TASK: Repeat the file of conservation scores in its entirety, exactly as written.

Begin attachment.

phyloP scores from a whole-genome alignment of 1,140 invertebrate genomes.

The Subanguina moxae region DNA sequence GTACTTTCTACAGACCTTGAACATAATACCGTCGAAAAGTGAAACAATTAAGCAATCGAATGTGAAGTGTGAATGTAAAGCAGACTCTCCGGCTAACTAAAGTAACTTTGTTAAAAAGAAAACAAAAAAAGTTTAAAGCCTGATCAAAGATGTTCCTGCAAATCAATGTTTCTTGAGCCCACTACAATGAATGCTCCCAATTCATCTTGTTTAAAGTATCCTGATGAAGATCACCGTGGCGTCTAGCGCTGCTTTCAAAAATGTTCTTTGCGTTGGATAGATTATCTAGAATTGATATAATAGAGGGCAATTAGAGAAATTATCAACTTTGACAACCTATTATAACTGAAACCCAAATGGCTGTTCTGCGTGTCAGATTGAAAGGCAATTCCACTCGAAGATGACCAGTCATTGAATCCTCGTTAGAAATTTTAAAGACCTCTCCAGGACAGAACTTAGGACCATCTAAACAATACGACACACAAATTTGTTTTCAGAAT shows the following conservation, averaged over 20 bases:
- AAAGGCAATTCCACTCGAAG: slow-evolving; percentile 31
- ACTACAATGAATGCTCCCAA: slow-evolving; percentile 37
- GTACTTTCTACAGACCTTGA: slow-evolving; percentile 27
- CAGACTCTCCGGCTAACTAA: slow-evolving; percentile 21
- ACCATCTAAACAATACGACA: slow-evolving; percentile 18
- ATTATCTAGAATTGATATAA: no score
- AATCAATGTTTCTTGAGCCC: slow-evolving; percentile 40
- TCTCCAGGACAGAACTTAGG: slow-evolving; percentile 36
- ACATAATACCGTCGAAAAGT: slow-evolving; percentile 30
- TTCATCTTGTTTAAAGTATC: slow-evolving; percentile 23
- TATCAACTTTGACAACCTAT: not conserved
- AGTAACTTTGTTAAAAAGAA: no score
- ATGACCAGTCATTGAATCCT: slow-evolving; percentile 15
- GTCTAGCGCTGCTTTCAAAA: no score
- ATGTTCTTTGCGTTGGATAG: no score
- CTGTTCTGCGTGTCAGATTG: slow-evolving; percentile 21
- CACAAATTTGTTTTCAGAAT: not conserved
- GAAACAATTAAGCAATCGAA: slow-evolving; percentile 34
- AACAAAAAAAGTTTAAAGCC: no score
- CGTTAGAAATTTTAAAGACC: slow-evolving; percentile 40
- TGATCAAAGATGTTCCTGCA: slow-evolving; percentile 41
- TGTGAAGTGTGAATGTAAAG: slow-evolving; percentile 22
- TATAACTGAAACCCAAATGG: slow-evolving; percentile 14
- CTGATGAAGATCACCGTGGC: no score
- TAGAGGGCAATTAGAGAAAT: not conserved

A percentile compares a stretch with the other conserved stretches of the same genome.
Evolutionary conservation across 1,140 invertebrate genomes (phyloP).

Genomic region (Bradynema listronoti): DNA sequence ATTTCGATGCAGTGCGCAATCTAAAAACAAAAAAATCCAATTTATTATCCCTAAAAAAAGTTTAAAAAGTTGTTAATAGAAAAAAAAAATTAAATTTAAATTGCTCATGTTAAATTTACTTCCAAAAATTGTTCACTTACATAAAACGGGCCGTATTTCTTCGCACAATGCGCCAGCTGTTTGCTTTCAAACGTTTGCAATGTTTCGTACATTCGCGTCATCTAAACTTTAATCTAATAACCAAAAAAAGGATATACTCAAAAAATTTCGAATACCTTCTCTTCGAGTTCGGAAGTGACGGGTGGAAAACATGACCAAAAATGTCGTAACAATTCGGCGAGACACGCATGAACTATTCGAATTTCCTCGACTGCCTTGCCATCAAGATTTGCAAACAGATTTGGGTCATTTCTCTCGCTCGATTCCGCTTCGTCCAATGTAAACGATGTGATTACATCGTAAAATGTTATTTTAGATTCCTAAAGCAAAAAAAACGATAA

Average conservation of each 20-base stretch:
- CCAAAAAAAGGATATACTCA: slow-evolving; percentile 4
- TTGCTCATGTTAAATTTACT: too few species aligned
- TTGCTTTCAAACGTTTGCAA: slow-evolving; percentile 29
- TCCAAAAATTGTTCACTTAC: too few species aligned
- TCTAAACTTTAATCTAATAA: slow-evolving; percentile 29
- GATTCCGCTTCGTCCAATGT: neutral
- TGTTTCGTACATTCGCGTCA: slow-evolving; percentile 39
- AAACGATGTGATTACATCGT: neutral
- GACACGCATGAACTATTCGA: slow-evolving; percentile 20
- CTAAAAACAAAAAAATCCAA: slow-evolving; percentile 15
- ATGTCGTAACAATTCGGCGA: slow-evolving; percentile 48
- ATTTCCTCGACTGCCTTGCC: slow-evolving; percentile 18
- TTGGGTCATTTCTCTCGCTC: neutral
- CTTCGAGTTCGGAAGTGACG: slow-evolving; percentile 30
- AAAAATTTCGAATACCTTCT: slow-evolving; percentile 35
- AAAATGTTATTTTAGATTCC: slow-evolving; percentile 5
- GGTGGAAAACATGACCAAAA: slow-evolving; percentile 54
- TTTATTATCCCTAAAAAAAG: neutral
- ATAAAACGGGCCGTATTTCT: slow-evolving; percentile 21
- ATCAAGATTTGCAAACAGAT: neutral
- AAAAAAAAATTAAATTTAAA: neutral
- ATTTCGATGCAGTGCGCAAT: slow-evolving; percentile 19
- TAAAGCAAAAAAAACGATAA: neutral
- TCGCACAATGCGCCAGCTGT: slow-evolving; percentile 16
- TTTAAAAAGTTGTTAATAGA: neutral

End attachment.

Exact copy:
phyloP scores from a whole-genome alignment of 1,140 invertebrate genomes.

The Subanguina moxae region DNA sequence GTACTTTCTACAGACCTTGAACATAATACCGTCGAAAAGTGAAACAATTAAGCAATCGAATGTGAAGTGTGAATGTAAAGCAGACTCTCCGGCTAACTAAAGTAACTTTGTTAAAAAGAAAACAAAAAAAGTTTAAAGCCTGATCAAAGATGTTCCTGCAAATCAATGTTTCTTGAGCCCACTACAATGAATGCTCCCAATTCATCTTGTTTAAAGTATCCTGATGAAGATCACCGTGGCGTCTAGCGCTGCTTTCAAAAATGTTCTTTGCGTTGGATAGATTATCTAGAATTGATATAATAGAGGGCAATTAGAGAAATTATCAACTTTGACAACCTATTATAACTGAAACCCAAATGGCTGTTCTGCGTGTCAGATTGAAAGGCAATTCCACTCGAAGATGACCAGTCATTGAATCCTCGTTAGAAATTTTAAAGACCTCTCCAGGACAGAACTTAGGACCATCTAAACAATACGACACACAAATTTGTTTTCAGAAT shows the following conservation, averaged over 20 bases:
- AAAGGCAATTCCACTCGAAG: slow-evolving; percentile 31
- ACTACAATGAATGCTCCCAA: slow-evolving; percentile 37
- GTACTTTCTACAGACCTTGA: slow-evolving; percentile 27
- CAGACTCTCCGGCTAACTAA: slow-evolving; percentile 21
- ACCATCTAAACAATACGACA: slow-evolving; percentile 18
- ATTATCTAGAATTGATATAA: no score
- AATCAATGTTTCTTGAGCCC: slow-evolving; percentile 40
- TCTCCAGGACAGAACTTAGG: slow-evolving; percentile 36
- ACATAATACCGTCGAAAAGT: slow-evolving; percentile 30
- TTCATCTTGTTTAAAGTATC: slow-evolving; percentile 23
- TATCAACTTTGACAACCTAT: not conserved
- AGTAACTTTGTTAAAAAGAA: no score
- ATGACCAGTCATTGAATCCT: slow-evolving; percentile 15
- GTCTAGCGCTGCTTTCAAAA: no score
- ATGTTCTTTGCGTTGGATAG: no score
- CTGTTCTGCGTGTCAGATTG: slow-evolving; percentile 21
- CACAAATTTGTTTTCAGAAT: not conserved
- GAAACAATTAAGCAATCGAA: slow-evolving; percentile 34
- AACAAAAAAAGTTTAAAGCC: no score
- CGTTAGAAATTTTAAAGACC: slow-evolving; percentile 40
- TGATCAAAGATGTTCCTGCA: slow-evolving; percentile 41
- TGTGAAGTGTGAATGTAAAG: slow-evolving; percentile 22
- TATAACTGAAACCCAAATGG: slow-evolving; percentile 14
- CTGATGAAGATCACCGTGGC: no score
- TAGAGGGCAATTAGAGAAAT: not conserved

A percentile compares a stretch with the other conserved stretches of the same genome.
Evolutionary conservation across 1,140 invertebrate genomes (phyloP).

Genomic region (Bradynema listronoti): DNA sequence ATTTCGATGCAGTGCGCAATCTAAAAACAAAAAAATCCAATTTATTATCCCTAAAAAAAGTTTAAAAAGTTGTTAATAGAAAAAAAAAATTAAATTTAAATTGCTCATGTTAAATTTACTTCCAAAAATTGTTCACTTACATAAAACGGGCCGTATTTCTTCGCACAATGCGCCAGCTGTTTGCTTTCAAACGTTTGCAATGTTTCGTACATTCGCGTCATCTAAACTTTAATCTAATAACCAAAAAAAGGATATACTCAAAAAATTTCGAATACCTTCTCTTCGAGTTCGGAAGTGACGGGTGGAAAACATGACCAAAAATGTCGTAACAATTCGGCGAGACACGCATGAACTATTCGAATTTCCTCGACTGCCTTGCCATCAAGATTTGCAAACAGATTTGGGTCATTTCTCTCGCTCGATTCCGCTTCGTCCAATGTAAACGATGTGATTACATCGTAAAATGTTATTTTAGATTCCTAAAGCAAAAAAAACGATAA

Average conservation of each 20-base stretch:
- CCAAAAAAAGGATATACTCA: slow-evolving; percentile 4
- TTGCTCATGTTAAATTTACT: too few species aligned
- TTGCTTTCAAACGTTTGCAA: slow-evolving; percentile 29
- TCCAAAAATTGTTCACTTAC: too few species aligned
- TCTAAACTTTAATCTAATAA: slow-evolving; percentile 29
- GATTCCGCTTCGTCCAATGT: neutral
- TGTTTCGTACATTCGCGTCA: slow-evolving; percentile 39
- AAACGATGTGATTACATCGT: neutral
- GACACGCATGAACTATTCGA: slow-evolving; percentile 20
- CTAAAAACAAAAAAATCCAA: slow-evolving; percentile 15
- ATGTCGTAACAATTCGGCGA: slow-evolving; percentile 48
- ATTTCCTCGACTGCCTTGCC: slow-evolving; percentile 18
- TTGGGTCATTTCTCTCGCTC: neutral
- CTTCGAGTTCGGAAGTGACG: slow-evolving; percentile 30
- AAAAATTTCGAATACCTTCT: slow-evolving; percentile 35
- AAAATGTTATTTTAGATTCC: slow-evolving; percentile 5
- GGTGGAAAACATGACCAAAA: slow-evolving; percentile 54
- TTTATTATCCCTAAAAAAAG: neutral
- ATAAAACGGGCCGTATTTCT: slow-evolving; percentile 21
- ATCAAGATTTGCAAACAGAT: neutral
- AAAAAAAAATTAAATTTAAA: neutral
- ATTTCGATGCAGTGCGCAAT: slow-evolving; percentile 19
- TAAAGCAAAAAAAACGATAA: neutral
- TCGCACAATGCGCCAGCTGT: slow-evolving; percentile 16
- TTTAAAAAGTTGTTAATAGA: neutral